Hi there! My name is Anna McLernon and I am a rising junior majoring in Applied Global Conservation at George Mason University. I am working with Dr. Doris Davis of the Psychology Department to study both chicken grain preferences and rooster-to-chicken communication via food calls. Sometimes it is hard to imagine the cognition abilities of animals, especially of animals that some of us eat regularly. Even so, more and more research is being done to understand different species for different reasons. Investigating that hens do indeed have food preferences could mean farmers could give their chickens better well-being and increased happiness, making it possible that the chickens could lay more eggs. It is well-known that birds are connected to the dinosaurs that once roamed the earth, so understanding more and more about Avian species could very well lead scientists to understanding more about their prehistoric counterparts!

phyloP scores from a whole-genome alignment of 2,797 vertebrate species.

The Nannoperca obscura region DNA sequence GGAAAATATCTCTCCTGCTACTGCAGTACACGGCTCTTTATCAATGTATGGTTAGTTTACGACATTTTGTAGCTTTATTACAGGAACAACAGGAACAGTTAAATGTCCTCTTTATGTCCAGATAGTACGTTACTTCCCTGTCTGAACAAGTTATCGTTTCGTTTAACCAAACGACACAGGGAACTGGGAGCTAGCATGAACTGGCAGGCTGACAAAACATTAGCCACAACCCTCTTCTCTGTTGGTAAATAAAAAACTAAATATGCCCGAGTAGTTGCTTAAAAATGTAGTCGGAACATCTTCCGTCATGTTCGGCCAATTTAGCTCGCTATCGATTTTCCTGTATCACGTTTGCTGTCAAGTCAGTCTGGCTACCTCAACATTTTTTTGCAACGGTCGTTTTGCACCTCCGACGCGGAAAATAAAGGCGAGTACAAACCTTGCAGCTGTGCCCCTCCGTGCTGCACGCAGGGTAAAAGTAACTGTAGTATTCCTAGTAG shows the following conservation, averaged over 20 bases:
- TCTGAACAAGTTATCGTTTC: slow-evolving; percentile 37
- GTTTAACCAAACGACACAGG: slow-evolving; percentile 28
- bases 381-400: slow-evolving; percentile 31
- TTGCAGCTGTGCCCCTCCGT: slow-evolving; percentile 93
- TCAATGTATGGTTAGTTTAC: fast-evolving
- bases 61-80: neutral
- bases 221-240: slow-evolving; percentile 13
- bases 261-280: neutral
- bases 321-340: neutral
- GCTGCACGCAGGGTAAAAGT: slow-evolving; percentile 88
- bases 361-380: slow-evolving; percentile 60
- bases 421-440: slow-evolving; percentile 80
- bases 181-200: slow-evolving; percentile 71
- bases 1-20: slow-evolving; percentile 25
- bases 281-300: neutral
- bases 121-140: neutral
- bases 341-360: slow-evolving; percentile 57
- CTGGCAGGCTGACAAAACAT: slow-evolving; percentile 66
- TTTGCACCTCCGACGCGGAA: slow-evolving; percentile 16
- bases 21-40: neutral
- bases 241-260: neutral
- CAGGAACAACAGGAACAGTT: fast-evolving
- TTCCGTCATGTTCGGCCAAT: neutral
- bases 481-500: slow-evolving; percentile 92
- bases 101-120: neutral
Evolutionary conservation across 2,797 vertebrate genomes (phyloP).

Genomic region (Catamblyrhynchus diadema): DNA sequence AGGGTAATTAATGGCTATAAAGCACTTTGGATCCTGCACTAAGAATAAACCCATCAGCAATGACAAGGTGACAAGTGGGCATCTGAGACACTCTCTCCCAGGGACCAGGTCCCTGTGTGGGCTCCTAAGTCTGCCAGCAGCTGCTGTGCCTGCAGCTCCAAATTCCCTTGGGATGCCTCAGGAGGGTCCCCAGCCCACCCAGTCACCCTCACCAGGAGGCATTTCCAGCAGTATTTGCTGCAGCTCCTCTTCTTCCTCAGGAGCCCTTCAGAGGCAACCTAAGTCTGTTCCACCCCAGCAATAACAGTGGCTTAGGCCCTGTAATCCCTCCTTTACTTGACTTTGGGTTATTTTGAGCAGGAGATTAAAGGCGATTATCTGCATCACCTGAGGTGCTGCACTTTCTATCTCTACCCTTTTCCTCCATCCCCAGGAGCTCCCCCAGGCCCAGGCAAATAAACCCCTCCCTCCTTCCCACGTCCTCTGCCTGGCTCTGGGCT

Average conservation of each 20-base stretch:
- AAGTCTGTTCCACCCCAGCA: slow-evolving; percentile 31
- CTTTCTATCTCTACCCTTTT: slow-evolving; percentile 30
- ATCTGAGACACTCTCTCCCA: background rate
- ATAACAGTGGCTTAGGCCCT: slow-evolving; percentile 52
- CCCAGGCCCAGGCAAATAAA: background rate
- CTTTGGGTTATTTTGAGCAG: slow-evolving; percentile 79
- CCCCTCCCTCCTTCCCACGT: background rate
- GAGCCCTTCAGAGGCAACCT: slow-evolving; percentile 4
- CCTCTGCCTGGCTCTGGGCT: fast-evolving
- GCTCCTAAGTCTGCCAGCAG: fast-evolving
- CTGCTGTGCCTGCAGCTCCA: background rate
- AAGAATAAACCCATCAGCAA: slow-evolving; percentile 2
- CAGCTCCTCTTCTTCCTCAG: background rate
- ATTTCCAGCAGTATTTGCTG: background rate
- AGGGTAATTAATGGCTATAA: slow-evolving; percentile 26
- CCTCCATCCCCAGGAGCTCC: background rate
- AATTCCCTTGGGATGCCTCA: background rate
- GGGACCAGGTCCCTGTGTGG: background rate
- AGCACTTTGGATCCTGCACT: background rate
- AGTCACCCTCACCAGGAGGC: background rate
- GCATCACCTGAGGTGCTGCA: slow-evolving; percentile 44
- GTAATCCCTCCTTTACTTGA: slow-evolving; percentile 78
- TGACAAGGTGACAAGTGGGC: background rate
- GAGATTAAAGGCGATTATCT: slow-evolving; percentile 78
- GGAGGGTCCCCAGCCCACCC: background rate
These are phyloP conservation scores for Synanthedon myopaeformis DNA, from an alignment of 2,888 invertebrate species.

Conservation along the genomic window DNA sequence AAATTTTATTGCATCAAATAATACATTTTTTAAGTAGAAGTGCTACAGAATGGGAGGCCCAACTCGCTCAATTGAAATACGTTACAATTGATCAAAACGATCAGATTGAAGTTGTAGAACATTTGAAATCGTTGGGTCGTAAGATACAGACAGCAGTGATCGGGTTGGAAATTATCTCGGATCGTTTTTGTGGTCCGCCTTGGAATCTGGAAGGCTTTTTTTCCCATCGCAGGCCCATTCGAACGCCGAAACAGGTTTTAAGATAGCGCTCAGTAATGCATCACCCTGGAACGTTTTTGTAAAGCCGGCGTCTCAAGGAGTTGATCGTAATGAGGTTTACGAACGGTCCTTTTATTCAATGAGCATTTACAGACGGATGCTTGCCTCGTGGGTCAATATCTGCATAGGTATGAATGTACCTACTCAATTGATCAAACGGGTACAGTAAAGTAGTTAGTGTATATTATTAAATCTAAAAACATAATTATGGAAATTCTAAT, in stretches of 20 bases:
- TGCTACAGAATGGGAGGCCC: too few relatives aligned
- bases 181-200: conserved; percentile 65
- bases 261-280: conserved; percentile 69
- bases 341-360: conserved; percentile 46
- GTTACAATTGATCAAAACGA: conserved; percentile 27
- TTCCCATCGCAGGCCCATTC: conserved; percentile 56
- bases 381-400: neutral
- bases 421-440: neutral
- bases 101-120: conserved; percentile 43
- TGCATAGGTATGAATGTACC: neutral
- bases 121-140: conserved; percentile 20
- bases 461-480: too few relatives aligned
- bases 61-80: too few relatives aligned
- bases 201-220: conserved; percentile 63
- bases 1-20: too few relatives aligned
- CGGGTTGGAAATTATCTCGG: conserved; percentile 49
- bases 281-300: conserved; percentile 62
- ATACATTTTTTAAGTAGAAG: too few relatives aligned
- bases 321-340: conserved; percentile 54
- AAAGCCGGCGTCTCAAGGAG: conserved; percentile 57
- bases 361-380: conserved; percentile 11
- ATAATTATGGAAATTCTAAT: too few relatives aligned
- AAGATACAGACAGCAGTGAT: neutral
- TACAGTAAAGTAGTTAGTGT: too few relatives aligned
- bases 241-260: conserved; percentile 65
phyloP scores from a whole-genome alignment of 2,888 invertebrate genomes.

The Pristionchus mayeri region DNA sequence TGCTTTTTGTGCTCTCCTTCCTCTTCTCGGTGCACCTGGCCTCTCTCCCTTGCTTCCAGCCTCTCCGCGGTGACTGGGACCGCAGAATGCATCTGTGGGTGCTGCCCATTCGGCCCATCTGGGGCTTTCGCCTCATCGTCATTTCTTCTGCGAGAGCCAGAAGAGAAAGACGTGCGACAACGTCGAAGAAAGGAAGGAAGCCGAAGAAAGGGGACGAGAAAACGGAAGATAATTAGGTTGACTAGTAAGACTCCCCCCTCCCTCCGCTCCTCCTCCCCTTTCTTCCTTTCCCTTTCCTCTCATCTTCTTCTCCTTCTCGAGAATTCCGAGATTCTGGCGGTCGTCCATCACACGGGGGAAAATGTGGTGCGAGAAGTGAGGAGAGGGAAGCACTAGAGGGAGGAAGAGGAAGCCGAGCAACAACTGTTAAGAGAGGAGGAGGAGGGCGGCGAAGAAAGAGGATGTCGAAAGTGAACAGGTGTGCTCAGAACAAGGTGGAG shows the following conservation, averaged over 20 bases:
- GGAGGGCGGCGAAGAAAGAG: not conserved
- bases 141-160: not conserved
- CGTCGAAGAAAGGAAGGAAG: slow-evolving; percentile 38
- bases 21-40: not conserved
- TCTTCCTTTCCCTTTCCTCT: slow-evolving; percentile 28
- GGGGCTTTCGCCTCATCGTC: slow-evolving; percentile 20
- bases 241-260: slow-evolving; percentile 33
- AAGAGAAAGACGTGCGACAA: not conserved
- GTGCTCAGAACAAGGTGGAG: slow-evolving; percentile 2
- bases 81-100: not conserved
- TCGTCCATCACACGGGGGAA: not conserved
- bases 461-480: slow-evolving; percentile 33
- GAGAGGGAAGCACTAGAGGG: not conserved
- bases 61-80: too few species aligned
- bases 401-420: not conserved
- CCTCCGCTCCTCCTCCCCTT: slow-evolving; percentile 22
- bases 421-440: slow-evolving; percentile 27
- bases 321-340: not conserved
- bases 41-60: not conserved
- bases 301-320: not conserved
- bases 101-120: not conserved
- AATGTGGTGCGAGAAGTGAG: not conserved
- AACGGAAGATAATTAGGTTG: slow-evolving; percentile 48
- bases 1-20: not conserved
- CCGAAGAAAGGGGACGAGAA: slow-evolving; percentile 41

For four to five days every week, I drive an hour out to the beautiful countryside of Virginia to Dr. Davis’ personally-owned farm and conduct my research there. I place two bowls of different grains in a cage and let a hen eat whichever one she wants for thirty minutes. I weigh the bowls before and after a chicken’s consumption of the food to assess which grain she likes better. So far, extraordinarily, all four hens have had a consistent preference of grain. Therefore, it is clear to see that domestic chickens have an advanced choice behavior.
            Meeting Dr. Davis and conducting research on her farm with her beloved pets is an amazing experience, thanks to the OSCAR program. It has taught me what research with animals is like; a lot of chasing and capturing. It can be a bit of a hassle, but it is also very funny to look back on how I’ve had to run after the chickens. Working with animals can also be fragile, such as an animal getting wounded and therefore not eating as much as they did before, hurting the data. The many variables in research is what makes data-gathering in the field harder, but this research project has given me an inside look on how to solve my way out of a problem. Which, I think, is a very valuable skill indeed.